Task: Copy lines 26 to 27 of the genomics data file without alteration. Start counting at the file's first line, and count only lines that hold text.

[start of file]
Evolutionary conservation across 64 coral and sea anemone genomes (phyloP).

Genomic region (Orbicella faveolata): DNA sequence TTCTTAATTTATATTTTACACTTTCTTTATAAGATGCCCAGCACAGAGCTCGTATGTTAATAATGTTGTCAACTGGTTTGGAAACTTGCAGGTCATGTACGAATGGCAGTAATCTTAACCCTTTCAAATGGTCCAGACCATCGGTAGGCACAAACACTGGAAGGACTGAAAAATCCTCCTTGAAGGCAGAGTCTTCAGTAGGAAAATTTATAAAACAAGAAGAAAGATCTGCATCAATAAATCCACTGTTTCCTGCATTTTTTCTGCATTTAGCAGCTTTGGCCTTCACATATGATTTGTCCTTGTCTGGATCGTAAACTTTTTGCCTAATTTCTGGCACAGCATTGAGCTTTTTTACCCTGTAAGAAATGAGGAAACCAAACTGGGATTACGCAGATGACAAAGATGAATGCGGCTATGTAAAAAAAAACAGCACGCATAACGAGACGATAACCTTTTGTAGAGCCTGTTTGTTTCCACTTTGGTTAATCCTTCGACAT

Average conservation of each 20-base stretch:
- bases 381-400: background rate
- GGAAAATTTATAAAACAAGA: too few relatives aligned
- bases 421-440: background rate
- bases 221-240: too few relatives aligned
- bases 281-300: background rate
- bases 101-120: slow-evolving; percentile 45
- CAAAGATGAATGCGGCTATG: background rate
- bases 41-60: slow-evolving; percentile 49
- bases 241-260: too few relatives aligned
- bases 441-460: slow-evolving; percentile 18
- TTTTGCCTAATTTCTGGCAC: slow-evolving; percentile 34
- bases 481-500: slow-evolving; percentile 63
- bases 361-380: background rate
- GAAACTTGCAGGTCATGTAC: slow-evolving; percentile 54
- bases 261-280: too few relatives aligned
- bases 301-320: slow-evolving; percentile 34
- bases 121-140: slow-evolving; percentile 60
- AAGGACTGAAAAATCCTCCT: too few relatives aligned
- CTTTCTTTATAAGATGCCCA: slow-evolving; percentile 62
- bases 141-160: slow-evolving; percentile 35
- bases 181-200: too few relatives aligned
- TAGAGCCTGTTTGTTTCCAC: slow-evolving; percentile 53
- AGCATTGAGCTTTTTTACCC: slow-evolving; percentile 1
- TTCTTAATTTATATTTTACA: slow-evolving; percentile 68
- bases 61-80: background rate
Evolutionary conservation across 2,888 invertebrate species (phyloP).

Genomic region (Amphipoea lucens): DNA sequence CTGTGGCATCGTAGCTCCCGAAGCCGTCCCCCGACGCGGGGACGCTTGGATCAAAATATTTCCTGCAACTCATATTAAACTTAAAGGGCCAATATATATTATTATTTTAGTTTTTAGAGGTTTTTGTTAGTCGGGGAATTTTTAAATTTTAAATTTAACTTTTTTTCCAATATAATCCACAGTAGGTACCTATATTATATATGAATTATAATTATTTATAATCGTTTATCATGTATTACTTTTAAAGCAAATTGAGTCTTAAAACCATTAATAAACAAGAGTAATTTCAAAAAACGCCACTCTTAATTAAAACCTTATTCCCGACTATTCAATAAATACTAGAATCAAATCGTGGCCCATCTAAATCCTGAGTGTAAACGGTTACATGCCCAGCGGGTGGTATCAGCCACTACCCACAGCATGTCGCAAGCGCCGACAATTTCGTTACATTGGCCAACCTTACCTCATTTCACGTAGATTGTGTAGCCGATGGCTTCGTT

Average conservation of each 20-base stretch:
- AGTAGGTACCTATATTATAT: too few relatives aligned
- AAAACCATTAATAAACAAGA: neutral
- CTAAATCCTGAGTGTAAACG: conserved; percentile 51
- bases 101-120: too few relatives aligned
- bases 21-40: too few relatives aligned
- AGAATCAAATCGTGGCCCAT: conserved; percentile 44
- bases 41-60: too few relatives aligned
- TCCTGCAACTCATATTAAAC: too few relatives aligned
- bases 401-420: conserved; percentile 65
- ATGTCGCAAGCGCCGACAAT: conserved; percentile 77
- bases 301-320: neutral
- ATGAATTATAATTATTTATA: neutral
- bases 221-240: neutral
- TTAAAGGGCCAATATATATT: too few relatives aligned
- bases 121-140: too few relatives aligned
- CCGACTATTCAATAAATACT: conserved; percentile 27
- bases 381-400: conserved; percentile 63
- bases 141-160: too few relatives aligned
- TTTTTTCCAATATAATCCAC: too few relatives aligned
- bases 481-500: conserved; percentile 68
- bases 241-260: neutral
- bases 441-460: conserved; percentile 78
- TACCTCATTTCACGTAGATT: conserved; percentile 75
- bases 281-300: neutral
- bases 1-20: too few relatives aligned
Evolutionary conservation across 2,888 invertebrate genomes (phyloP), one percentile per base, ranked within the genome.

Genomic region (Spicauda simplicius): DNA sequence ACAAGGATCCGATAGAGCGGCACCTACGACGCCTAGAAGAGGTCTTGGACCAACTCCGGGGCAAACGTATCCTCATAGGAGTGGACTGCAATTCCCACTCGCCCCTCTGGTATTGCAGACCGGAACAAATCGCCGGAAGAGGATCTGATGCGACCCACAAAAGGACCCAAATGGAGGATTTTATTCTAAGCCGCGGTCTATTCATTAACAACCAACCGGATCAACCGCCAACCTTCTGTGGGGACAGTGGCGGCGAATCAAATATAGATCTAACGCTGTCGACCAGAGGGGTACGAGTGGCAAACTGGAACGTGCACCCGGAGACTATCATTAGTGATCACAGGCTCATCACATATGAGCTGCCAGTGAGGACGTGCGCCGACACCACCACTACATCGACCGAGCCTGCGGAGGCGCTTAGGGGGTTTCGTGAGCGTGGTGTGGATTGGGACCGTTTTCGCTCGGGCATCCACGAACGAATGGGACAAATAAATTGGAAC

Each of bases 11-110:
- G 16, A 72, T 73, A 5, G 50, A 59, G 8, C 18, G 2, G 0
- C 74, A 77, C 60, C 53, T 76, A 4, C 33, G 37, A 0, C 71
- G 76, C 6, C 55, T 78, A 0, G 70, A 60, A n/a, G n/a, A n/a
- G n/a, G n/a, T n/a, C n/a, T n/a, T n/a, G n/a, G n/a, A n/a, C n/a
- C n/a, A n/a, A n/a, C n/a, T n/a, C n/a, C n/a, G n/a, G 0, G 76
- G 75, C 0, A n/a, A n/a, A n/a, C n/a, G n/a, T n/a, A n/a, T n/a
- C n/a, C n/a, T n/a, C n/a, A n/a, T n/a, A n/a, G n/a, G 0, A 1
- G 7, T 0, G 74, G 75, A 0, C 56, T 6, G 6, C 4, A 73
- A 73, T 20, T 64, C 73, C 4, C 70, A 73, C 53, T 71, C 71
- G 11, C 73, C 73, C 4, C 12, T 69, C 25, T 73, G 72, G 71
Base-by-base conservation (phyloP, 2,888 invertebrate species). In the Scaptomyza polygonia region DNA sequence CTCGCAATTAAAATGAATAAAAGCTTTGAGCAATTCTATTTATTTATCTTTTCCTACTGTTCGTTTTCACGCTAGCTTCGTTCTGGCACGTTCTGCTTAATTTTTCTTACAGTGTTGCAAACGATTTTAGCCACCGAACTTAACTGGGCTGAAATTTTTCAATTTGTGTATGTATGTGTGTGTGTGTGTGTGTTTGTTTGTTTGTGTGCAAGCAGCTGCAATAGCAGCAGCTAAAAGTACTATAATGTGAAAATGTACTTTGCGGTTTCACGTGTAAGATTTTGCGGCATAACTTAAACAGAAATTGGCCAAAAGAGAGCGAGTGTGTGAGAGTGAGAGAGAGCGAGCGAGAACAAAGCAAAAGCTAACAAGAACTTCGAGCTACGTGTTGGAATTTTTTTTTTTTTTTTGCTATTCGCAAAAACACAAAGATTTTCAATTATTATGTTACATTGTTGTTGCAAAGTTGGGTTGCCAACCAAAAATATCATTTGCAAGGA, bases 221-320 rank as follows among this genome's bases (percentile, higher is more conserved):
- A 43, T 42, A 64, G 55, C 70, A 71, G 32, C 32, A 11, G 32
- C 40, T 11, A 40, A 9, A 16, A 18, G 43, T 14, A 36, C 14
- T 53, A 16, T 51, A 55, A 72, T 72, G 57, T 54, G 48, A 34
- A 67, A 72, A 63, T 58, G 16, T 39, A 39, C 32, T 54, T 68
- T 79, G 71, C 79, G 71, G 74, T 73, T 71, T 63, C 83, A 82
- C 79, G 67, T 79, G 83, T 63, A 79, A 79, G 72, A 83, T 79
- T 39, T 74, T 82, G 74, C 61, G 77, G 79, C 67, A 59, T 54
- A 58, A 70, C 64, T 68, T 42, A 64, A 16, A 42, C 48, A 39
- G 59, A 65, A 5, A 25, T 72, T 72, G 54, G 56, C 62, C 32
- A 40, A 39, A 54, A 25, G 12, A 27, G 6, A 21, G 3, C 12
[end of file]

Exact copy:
- AGCATTGAGCTTTTTTACCC: slow-evolving; percentile 1
- TTCTTAATTTATATTTTACA: slow-evolving; percentile 68